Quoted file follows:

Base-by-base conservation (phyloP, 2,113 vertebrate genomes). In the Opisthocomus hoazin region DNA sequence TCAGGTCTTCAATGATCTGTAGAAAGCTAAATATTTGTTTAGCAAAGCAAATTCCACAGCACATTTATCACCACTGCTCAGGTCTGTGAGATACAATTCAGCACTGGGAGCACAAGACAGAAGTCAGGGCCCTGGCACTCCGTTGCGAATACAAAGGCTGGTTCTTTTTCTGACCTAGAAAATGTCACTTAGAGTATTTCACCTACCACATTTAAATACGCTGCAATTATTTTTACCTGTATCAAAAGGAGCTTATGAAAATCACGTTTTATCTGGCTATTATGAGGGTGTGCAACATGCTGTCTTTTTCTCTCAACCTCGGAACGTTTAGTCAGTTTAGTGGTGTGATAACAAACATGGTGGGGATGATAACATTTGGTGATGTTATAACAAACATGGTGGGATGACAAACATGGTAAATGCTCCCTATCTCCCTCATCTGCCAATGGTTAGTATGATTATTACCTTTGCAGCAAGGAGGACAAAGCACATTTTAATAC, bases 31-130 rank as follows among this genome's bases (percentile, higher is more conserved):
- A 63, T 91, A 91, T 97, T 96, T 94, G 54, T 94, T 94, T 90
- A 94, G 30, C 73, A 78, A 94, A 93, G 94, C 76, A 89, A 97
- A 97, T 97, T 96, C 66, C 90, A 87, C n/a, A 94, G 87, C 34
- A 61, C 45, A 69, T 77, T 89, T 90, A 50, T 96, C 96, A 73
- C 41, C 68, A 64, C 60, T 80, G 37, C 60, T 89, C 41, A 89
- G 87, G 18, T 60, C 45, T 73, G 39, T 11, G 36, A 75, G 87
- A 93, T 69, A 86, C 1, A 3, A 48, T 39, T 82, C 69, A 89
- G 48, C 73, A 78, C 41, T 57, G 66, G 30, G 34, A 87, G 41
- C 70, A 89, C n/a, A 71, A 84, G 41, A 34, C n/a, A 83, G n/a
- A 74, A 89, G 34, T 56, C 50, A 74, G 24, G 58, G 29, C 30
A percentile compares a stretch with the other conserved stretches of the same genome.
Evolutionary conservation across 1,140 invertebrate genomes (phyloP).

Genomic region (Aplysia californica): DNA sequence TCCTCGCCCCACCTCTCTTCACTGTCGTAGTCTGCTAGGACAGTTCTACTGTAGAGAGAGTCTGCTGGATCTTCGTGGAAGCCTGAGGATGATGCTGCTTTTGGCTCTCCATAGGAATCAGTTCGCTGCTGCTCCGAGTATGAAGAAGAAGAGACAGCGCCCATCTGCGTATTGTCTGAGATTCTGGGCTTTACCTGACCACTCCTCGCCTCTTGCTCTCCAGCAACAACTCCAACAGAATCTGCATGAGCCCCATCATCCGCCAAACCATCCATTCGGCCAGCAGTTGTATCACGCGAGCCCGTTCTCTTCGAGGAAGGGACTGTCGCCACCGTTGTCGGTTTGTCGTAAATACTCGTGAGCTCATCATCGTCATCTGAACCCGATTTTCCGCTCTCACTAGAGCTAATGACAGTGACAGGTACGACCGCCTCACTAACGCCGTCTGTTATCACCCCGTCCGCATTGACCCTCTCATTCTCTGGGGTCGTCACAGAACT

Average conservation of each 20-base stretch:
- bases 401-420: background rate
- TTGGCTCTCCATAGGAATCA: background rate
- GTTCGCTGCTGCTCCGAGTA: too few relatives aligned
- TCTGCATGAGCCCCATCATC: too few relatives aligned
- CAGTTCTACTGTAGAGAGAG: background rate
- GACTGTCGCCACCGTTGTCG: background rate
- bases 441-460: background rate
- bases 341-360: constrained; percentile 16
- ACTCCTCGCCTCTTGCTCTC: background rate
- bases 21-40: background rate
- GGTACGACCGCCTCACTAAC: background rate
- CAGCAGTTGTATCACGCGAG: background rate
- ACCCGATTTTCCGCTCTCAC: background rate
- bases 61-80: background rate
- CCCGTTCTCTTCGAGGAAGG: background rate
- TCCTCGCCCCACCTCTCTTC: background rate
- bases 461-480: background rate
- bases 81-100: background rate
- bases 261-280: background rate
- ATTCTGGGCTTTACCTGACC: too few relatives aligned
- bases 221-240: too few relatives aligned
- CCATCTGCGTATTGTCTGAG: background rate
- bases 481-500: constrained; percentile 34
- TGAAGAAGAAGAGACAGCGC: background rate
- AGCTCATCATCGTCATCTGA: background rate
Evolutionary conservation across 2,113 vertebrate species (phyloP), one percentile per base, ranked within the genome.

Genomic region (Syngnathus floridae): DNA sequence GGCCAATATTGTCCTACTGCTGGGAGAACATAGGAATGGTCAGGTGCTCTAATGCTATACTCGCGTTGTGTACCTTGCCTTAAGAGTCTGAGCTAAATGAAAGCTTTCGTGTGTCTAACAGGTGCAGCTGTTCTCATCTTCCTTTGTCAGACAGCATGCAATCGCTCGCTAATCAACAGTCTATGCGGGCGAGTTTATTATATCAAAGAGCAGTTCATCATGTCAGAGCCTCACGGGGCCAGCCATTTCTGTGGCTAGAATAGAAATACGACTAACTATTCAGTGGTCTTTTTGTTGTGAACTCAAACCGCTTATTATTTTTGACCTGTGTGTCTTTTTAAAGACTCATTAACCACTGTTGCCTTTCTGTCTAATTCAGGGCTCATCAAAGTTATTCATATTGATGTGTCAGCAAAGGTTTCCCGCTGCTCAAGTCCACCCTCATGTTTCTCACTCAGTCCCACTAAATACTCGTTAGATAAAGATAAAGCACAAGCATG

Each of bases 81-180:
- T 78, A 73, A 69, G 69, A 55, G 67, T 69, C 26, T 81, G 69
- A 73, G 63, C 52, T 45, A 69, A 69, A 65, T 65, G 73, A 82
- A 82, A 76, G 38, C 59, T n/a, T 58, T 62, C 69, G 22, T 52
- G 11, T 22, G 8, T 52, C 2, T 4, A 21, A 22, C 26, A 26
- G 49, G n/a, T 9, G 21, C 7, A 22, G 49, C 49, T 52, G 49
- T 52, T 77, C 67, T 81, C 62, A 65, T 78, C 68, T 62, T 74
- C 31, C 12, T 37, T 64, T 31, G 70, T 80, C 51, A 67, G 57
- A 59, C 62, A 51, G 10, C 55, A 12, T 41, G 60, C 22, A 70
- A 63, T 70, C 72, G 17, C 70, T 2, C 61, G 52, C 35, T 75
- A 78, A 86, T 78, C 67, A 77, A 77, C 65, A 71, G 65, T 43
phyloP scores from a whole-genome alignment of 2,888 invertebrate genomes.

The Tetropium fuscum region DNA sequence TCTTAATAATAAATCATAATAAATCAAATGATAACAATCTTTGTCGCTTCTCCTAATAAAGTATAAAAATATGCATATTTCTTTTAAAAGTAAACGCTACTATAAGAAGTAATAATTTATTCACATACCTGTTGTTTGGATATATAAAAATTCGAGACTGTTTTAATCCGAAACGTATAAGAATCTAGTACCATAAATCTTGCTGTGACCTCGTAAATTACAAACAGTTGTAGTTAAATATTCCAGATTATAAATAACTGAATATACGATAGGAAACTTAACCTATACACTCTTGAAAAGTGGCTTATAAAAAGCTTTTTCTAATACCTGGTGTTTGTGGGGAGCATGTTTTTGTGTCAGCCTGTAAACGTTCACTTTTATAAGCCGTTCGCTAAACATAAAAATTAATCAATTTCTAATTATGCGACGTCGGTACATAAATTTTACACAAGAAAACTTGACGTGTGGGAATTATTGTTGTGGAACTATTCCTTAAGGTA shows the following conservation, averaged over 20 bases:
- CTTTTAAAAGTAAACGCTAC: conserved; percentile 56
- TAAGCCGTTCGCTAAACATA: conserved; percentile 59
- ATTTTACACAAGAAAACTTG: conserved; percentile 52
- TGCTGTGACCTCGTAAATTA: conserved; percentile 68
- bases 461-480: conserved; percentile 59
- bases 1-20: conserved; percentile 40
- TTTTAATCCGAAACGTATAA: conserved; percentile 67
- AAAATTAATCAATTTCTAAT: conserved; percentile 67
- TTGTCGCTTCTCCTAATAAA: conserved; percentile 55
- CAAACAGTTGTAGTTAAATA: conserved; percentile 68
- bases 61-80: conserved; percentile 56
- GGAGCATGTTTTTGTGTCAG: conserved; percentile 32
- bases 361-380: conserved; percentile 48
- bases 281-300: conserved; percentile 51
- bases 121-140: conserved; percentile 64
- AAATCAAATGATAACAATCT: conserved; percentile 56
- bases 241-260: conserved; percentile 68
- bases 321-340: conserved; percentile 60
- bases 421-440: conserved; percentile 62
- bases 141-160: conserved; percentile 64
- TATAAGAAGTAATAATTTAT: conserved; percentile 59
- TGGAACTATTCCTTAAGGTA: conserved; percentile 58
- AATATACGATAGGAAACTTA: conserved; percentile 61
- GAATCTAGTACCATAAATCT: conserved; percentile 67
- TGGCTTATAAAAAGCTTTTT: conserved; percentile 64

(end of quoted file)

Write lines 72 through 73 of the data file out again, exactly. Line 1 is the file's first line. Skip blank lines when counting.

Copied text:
- bases 241-260: conserved; percentile 68
- bases 321-340: conserved; percentile 60